After decades of fighting for the justice of her murdered daughter, Helen McCourt’s mum has said she is “over the moon” that a minister has backed calls to penalise killers who refuse to reveal the location of their victims’ bodies.
Rory Stewart, Minister for Courts and Justice, has described the act of concealing the whereabouts of a body "absolutely disgusting”, during questions in the Commons.
The Minister said that discussions were taking place and that the Government was confident it would be able to bring forward a legal response to impose consequences for those who keep the whereabouts of their victim's body secret.
Marie McCourt, whose daughter Helen was murdered by Billinge pub landlord Ian Simms 30 years ago but whose body has never been found, today said she was "over the moon" at the news.
She has been campaigning for "Helen's Law" for several years, gathering together a petition of almost 500,000 names calling for killers who refuse to disclose the whereabouts of their victims' remains be kept behind bars.
Time had appeared to be running out as she lobbied justice secretary David Gauke after it was revealed that Simms - already recently moved to a lower security category of prison - was to be allowed two escorted town visits in May and was to have enjoyed two unescorted visits this month.
But Mr Stewart’s announcement came as a "wonderful shock" for Mrs McCourt.
She added: "It is a stunning piece of news: I am over the moon. After all these years and all this trying, the campaign has made this breakthrough.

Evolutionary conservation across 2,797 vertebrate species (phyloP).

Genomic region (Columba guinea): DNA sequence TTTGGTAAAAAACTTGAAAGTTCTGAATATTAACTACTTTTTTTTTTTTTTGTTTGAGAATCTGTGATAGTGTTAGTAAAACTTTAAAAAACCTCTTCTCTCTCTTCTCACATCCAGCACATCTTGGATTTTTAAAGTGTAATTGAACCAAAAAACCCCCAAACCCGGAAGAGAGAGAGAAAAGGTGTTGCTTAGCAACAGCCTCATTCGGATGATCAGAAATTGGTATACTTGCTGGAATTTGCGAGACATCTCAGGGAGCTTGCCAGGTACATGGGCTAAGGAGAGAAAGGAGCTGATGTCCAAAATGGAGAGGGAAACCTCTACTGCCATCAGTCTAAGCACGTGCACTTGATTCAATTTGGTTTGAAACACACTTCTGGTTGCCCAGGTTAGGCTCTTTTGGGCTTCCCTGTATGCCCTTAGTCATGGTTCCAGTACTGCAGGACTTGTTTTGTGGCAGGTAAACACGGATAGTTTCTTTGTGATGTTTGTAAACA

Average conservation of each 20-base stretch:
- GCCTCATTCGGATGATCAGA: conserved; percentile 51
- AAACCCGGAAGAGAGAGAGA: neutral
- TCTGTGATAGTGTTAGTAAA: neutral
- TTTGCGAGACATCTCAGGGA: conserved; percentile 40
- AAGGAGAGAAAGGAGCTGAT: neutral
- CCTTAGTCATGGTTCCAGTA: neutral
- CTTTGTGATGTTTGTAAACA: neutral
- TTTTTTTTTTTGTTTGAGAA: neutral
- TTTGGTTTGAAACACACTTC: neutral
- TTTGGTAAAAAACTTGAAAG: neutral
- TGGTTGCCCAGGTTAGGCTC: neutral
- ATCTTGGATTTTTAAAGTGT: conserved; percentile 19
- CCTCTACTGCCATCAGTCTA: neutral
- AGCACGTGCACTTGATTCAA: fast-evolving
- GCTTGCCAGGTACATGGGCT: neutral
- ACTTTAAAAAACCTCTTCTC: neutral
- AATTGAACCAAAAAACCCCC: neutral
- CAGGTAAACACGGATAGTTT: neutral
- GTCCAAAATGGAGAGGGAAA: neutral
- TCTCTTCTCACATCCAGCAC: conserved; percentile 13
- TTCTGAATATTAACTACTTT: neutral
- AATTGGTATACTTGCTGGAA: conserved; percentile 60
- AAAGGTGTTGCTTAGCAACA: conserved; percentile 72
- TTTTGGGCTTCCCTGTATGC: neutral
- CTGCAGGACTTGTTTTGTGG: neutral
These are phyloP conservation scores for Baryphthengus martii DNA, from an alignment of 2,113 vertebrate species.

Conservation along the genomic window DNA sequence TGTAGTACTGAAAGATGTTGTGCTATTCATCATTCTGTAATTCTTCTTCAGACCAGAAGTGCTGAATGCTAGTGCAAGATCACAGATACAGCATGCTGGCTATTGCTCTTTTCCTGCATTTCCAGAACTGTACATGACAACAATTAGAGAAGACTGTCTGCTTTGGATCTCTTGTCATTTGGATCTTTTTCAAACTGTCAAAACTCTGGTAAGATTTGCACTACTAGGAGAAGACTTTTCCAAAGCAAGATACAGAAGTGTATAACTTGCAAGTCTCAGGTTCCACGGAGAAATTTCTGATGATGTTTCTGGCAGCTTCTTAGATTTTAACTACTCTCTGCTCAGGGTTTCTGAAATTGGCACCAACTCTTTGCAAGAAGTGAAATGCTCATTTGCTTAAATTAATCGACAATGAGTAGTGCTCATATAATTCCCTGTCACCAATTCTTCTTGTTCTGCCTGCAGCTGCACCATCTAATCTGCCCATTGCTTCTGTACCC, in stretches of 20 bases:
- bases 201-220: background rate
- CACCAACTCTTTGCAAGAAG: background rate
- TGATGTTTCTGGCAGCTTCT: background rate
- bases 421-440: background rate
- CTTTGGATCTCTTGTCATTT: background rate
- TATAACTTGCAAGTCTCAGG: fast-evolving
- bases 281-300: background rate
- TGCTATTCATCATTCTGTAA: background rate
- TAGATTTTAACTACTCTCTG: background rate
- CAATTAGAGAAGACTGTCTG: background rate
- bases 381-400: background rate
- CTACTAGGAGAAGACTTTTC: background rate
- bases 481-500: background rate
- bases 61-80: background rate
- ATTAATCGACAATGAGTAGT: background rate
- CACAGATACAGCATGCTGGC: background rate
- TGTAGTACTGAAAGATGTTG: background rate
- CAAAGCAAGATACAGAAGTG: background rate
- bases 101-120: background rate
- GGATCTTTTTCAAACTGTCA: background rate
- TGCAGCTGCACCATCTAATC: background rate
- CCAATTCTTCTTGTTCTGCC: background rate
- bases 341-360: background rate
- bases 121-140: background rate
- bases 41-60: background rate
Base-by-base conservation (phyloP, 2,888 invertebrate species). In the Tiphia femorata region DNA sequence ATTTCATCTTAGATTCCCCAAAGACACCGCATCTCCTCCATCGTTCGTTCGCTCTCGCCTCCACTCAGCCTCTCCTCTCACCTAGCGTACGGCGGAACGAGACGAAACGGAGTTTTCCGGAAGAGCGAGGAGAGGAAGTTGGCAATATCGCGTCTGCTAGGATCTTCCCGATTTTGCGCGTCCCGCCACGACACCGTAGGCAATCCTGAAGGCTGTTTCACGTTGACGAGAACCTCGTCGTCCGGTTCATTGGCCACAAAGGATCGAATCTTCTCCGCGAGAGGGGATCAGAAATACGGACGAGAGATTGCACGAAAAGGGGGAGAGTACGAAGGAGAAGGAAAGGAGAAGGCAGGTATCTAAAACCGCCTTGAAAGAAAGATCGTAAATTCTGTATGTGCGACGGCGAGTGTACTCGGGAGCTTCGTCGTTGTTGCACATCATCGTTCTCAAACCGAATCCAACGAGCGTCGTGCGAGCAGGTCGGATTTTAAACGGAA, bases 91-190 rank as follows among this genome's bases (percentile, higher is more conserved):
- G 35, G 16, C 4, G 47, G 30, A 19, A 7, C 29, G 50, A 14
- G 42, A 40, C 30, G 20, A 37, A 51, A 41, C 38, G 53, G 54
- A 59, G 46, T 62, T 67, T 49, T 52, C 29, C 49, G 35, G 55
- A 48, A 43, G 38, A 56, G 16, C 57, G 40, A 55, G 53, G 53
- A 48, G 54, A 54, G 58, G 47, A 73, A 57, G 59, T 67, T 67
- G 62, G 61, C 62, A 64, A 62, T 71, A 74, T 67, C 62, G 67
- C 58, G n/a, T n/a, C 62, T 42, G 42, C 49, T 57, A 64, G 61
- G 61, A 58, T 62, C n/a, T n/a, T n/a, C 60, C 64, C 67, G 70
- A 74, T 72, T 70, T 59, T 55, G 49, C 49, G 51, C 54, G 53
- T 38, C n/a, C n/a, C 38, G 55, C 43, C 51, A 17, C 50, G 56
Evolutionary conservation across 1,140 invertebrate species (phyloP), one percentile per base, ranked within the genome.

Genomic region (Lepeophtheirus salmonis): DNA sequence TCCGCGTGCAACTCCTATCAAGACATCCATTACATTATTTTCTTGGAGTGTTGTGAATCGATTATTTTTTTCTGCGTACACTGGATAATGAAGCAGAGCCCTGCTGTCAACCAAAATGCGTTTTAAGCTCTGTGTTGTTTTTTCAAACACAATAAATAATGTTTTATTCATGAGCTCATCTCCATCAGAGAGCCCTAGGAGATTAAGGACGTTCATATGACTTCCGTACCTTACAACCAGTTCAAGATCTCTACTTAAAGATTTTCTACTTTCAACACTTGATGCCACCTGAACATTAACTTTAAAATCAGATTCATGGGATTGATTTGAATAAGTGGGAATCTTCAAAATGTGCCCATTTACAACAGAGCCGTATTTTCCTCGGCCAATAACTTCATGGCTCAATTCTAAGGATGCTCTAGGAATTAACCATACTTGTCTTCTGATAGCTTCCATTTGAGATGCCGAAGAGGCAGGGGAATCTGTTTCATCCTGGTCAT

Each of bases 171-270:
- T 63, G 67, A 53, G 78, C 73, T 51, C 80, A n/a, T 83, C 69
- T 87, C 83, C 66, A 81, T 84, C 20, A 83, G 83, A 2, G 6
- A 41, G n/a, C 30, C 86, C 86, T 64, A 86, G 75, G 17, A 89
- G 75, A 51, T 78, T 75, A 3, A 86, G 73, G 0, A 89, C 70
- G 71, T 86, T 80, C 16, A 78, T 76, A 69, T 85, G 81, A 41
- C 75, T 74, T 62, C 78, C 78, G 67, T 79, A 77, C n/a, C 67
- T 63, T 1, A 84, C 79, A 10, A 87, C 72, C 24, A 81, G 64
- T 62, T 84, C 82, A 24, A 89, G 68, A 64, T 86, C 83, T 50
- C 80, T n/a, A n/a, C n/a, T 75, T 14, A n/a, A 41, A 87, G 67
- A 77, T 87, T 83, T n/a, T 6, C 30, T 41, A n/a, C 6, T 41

"I can finally start tidying up my home of all the papers."
During Justice questions at the Common; Stephen Metcalfe, MP for South Basildon and East Thurrock, asked about the merits of bringing forward legislative proposals on a "no body, no parole" law, also known as “Helen’s law”
Justice minister Rory Stewart told MPs: "There is something peculiarly disgusting about the sadism involved in an individual murdering somebody and then refusing to reveal the location of the victim's body.
"There have been delays in terms of framing the right kind of legal response to this, but I am absolutely confident we can overcome that and officials are now bringing forward advice which I hope will achieve exactly what Honourable and Right Honourable Members have been campaigning for through a different method."
Mr Metcalfe MP said the introduction of a "no body, no parole" law, known as Helen's Law, was important to his constituent Linda Jones, whose daughter Danielle was murdered in 2001 and the location of her body has not been revealed by her killer.
Mr Stewart responded to his question, saying: "A new proposal has now come up from the department providing two options which will be discussed by the Secretary of State and myself over the coming days in order to get a solution to this.
"But we are absolutely clear this is an absolutely disgusting practice and we ought to be able to use legal methods to impose consequences on individuals who refuse to reveal the location of a body."